Home > UDL and Accessibility > To Know VoiceOver: Notes from the December 10th Webinar

To Know VoiceOver: Notes from the December 10th Webinar

Wordle image of terms from informal transcription of webinar

Wordle of informal webinar transcription

Thanks to all who participated in last Thursday’s webinar, “Getting to Know VoiceOver.” Steve Sawczyn of AT Maine was our guest and provided a basic, albeit truly stellar, overview of VoiceOver, the built-in screen reader for Macs. More importantly, he gave us numerous take-aways for being better educators of all learners, including students who are blind or have low vision.

In Steve’s introduction, he explained that he’s been blind since birth and started using Apple computers in the 3rd grade when his teacher got a grant. In his own educational experience, the greatest barrier to learning has been access to information. Having to wait for materials to become available in alternative formats (i.e., purchased, converted, or transcribed), greatly disadvantages students with print disabilities. What has been the greatest contributor to access to learning? Steve cites technology from an early age as playing a large role in successful learning experiences. Even more important has been the ability to read Braille. He describes it as a “gift” he was given at an early age. He states, “It’s one thing to listen to text, such as by speech synthesizer or book in audio format, but another thing is to be able to read it in a way that you know what the punctuation is, understand the conceptual layout, flow of paragraphs…subtle things are lost in the translation to any audio format.”

Some anecdotes about *VoiceOver (VO)

  • VO is “integrated.” That is, every Mac (Tiger and newer) has VO built in. You don’t need to install, download, or configure anything. It’s just there.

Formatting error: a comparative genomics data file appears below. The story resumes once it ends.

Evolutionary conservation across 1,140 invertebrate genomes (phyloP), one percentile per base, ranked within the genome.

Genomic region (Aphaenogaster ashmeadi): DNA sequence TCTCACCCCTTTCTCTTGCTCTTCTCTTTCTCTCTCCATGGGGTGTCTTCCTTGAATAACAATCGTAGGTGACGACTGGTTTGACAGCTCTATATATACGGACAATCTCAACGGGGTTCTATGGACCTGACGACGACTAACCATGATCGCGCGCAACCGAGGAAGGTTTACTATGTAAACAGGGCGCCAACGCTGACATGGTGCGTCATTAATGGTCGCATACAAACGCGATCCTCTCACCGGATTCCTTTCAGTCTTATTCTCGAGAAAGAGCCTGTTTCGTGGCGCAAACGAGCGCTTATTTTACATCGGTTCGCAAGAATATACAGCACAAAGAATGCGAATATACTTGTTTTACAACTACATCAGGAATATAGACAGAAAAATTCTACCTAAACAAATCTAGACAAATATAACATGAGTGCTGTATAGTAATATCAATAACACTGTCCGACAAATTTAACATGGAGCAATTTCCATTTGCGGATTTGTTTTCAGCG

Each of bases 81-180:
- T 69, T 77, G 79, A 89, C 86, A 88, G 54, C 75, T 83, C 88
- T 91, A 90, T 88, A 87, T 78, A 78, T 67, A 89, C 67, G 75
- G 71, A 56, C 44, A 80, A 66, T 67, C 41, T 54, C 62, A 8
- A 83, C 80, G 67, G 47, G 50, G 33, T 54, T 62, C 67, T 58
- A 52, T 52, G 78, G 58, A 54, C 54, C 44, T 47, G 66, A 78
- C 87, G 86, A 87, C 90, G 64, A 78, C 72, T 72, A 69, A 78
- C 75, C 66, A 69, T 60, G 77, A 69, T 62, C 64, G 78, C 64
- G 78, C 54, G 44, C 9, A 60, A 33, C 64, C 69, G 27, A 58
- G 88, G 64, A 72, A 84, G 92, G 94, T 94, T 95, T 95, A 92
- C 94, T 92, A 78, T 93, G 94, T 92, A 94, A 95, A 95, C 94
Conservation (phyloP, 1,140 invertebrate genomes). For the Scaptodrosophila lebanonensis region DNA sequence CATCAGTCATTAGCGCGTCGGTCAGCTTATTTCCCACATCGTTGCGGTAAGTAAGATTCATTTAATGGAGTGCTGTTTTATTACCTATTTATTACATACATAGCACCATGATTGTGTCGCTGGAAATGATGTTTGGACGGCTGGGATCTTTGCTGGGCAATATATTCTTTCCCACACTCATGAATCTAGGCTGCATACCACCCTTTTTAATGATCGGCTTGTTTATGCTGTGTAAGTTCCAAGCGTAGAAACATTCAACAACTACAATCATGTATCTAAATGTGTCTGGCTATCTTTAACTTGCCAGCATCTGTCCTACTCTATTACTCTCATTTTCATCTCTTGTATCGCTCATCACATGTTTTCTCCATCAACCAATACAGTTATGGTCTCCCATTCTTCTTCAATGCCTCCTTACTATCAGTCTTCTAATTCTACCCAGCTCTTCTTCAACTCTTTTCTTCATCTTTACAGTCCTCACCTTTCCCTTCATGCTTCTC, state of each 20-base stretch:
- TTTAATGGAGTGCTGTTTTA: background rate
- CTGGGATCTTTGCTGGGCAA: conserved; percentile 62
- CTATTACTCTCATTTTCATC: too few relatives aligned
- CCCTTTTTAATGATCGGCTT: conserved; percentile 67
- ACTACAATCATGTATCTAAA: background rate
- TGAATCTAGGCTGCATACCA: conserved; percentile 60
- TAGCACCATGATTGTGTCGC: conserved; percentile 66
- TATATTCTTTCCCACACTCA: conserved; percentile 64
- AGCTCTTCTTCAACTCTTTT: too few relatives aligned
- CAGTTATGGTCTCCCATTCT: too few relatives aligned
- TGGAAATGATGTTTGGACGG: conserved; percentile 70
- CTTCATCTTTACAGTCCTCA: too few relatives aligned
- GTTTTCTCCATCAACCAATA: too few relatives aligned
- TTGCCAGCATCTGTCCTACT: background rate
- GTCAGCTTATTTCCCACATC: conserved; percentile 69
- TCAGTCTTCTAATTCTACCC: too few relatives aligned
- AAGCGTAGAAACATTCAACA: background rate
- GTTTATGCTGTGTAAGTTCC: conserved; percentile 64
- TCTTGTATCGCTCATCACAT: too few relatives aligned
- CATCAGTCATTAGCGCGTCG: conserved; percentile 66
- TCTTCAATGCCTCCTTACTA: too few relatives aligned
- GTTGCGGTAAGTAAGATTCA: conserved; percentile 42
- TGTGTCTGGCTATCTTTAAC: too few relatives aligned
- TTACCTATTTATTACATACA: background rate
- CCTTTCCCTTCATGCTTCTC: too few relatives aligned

• In the past, Steve’s experience was to use “special workstations” or computers adapted with assistive technology for users with disabilities. Today, he can use any Mac, from his childrens’ laptops to trying out new devices at the Apple Store (a favorite pastime, apparently).
  • VO- and non VO-users can collaborate because it is designed to be an accessible interface for everyone. The caption panel displays in text everything that VO is speaking aloud. VO can be used by sighted users with the mouse and trackpad and by VO-users via keyboard shortcuts and commands. This is due to the VO cursor, which allows control of what the user wants to access on the screen. As Steve explains, “Similar to the way a sighted user chooses to focus on specific content, VO gives me a conceptual overview of what is on the screen, and I can jump right to the area of interest. In other words, with VO you learn to use applications as a blind user the same way you would as a sighted user.”
  • Braille devices are compatible with VO. For example, students who use refreshable Braille displays can connect their devices to their MLTI laptops and VO will produce output.

In summary, Steve convinced us that VoiceOver is a tool to improve opportunities for students with blindness and low vision to have the same access to instructional materials – and at the same time – as their peers. His hope is that all educators understand, even though they may not know how to use tools like VoiceOver, these supports exist to allow them to fully integrate students who are blind into the curriculum.

Steve can be reached at steve@atmaine.com

Sites shared during the webinar

AT Maine

VoiceOver in Depth

Apple Accessibility

Woopid video tutorial

Mac-cessibility Network

*Our coverage of VoiceOver is specific to Mac OS X Leopard, which is on the MLTI laptops.

  1. December 15th, 2009 at 10:58 | #1

    You should also know that the Maine AIM (Accessible Instructional Materials) Project has developed a website which provides information and lots of resources about students with Print Disabilities.

    A Print Disability is…
    “A condition related to blindness, visual impairment, specific learning disability or other physical condition in which the student needs an alternative or specialized format (i.e., Braille, Large Print, Audio, Digital text) in order to access and gain information from conventional printed materials.”

    http://aim.mainecite.org/

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